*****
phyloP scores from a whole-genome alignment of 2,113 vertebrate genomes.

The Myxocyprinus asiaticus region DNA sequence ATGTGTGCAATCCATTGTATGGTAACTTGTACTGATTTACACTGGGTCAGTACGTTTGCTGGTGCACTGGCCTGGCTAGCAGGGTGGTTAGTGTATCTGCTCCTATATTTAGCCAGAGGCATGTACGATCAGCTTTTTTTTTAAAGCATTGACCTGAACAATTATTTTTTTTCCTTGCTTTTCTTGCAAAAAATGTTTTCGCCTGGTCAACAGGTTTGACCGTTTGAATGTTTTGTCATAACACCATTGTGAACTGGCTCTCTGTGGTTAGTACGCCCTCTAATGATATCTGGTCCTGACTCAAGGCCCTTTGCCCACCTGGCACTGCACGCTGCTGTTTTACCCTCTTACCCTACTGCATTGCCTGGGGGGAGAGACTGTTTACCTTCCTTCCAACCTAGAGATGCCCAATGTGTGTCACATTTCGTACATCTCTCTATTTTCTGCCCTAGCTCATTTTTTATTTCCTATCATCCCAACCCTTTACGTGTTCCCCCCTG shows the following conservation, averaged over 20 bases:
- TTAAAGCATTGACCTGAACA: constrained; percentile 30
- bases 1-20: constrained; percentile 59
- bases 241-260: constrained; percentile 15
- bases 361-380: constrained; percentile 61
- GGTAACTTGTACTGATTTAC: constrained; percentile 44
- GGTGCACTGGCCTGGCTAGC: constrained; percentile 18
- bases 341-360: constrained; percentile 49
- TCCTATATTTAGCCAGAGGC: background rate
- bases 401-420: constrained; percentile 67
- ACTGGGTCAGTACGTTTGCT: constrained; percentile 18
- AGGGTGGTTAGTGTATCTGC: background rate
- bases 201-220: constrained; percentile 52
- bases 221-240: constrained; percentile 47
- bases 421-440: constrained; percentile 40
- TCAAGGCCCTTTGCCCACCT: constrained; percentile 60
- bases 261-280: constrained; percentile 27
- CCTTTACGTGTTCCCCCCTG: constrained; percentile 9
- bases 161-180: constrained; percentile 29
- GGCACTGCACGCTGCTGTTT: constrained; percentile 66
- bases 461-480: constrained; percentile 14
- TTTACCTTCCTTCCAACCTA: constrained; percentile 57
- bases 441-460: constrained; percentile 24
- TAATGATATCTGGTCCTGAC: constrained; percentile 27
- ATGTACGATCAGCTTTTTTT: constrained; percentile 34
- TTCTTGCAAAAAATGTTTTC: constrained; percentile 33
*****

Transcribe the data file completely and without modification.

phyloP scores from a whole-genome alignment of 2,113 vertebrate genomes.

The Myxocyprinus asiaticus region DNA sequence ATGTGTGCAATCCATTGTATGGTAACTTGTACTGATTTACACTGGGTCAGTACGTTTGCTGGTGCACTGGCCTGGCTAGCAGGGTGGTTAGTGTATCTGCTCCTATATTTAGCCAGAGGCATGTACGATCAGCTTTTTTTTTAAAGCATTGACCTGAACAATTATTTTTTTTCCTTGCTTTTCTTGCAAAAAATGTTTTCGCCTGGTCAACAGGTTTGACCGTTTGAATGTTTTGTCATAACACCATTGTGAACTGGCTCTCTGTGGTTAGTACGCCCTCTAATGATATCTGGTCCTGACTCAAGGCCCTTTGCCCACCTGGCACTGCACGCTGCTGTTTTACCCTCTTACCCTACTGCATTGCCTGGGGGGAGAGACTGTTTACCTTCCTTCCAACCTAGAGATGCCCAATGTGTGTCACATTTCGTACATCTCTCTATTTTCTGCCCTAGCTCATTTTTTATTTCCTATCATCCCAACCCTTTACGTGTTCCCCCCTG shows the following conservation, averaged over 20 bases:
- TTAAAGCATTGACCTGAACA: constrained; percentile 30
- bases 1-20: constrained; percentile 59
- bases 241-260: constrained; percentile 15
- bases 361-380: constrained; percentile 61
- GGTAACTTGTACTGATTTAC: constrained; percentile 44
- GGTGCACTGGCCTGGCTAGC: constrained; percentile 18
- bases 341-360: constrained; percentile 49
- TCCTATATTTAGCCAGAGGC: background rate
- bases 401-420: constrained; percentile 67
- ACTGGGTCAGTACGTTTGCT: constrained; percentile 18
- AGGGTGGTTAGTGTATCTGC: background rate
- bases 201-220: constrained; percentile 52
- bases 221-240: constrained; percentile 47
- bases 421-440: constrained; percentile 40
- TCAAGGCCCTTTGCCCACCT: constrained; percentile 60
- bases 261-280: constrained; percentile 27
- CCTTTACGTGTTCCCCCCTG: constrained; percentile 9
- bases 161-180: constrained; percentile 29
- GGCACTGCACGCTGCTGTTT: constrained; percentile 66
- bases 461-480: constrained; percentile 14
- TTTACCTTCCTTCCAACCTA: constrained; percentile 57
- bases 441-460: constrained; percentile 24
- TAATGATATCTGGTCCTGAC: constrained; percentile 27
- ATGTACGATCAGCTTTTTTT: constrained; percentile 34
- TTCTTGCAAAAAATGTTTTC: constrained; percentile 33